Apparently Tombola games are an Italian invention (some history). I never encountered them until I came to Britain, and it could even be that they are a European only custom. I struggled to understand them at all until I joined a preschool committee and we seemed to run Tombolas all the time. I have now come to find them irksome.
Tombola game runs like so:
At very best, one in five tickets is a winner. And yet the prizes are quite low value relative to ticket cost. "However, if the tickets only cost 20p each," (typical in charity Tombolas) "then what's the problem?" you might ask (and John agrees with you too!) -- so typically, you spend a pound and typically get one prize back, which might itself typically be worth about a pound.
Except that it doesn't work quite like that. In fact in a Tombola with 200 prizes (again, a typical number of prizes), with 1 in 5 tickets being a winner (which is considered quite "generous" according to the Tombola how-to guides!), the odds of winning a Tombola are very close to:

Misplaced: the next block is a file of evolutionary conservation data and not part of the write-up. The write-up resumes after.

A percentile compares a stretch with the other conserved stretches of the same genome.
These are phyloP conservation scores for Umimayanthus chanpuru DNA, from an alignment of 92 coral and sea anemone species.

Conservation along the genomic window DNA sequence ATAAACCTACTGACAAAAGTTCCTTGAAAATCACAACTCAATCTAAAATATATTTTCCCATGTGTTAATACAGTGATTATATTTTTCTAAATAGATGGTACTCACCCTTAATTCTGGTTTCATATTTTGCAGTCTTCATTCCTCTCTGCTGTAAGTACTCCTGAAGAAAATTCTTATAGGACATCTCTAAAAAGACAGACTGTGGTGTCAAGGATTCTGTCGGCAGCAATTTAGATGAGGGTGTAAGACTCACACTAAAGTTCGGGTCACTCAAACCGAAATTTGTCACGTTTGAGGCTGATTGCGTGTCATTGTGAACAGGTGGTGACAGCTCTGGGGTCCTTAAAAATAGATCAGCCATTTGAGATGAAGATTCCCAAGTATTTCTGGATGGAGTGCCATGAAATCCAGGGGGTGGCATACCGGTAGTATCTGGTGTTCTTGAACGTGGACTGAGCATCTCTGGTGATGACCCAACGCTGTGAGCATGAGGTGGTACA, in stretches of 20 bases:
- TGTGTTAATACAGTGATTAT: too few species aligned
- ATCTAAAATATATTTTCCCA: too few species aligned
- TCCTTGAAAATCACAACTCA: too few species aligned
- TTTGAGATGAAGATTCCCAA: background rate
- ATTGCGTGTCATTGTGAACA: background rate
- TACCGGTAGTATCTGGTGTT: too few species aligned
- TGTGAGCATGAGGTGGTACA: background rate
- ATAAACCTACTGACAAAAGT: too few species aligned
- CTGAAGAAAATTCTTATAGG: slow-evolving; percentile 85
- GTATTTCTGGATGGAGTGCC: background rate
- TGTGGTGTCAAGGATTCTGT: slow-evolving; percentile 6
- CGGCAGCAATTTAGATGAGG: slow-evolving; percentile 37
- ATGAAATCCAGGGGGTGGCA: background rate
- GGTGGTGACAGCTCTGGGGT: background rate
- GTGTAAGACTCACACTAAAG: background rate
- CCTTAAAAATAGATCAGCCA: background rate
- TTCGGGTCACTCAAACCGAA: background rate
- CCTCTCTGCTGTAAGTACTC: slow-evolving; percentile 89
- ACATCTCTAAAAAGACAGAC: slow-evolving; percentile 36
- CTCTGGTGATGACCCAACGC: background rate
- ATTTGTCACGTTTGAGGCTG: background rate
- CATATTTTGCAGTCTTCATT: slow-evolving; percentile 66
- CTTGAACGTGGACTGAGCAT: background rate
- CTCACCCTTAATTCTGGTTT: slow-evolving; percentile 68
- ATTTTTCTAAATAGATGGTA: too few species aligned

And sure enough, as you may be guessing, I am almost invariably one of the 33% who usually gets no winner for their quid. Which is sodding annoying. On top of the fact that most of the prizes aren't anything I want, anyway. And it bothers me that 40% of the tickets are wasted (not taped to a prize or drawn out of a box, just thrown away).
So how much do you need to spend to be sure of getting a prize you like? Well, if only 1/10 of the prizes is something nice, you'll dispense with about 15 quid to have a 90% chance of getting something you like. No Tombola is going to be run with prizes worth that much, though, with tickets that cost only 1 quid.
One local preschool (TownTots) historically ran their "Tombola" so that you spent one pound to get one ticket, and every ticket was a winner -- this is a better system, in my opinion, even if the prizes aren't that great, and no one can ever get more than 2 prizes per quid spent, at least you know that you'll always get something for your money.
If you're happy that it's all for charity and you like a bit of relatively safe risk-taking in your life, then playing a Tombola makes sense. But otherwise, it's just another form of gambling where the punter rarely wins.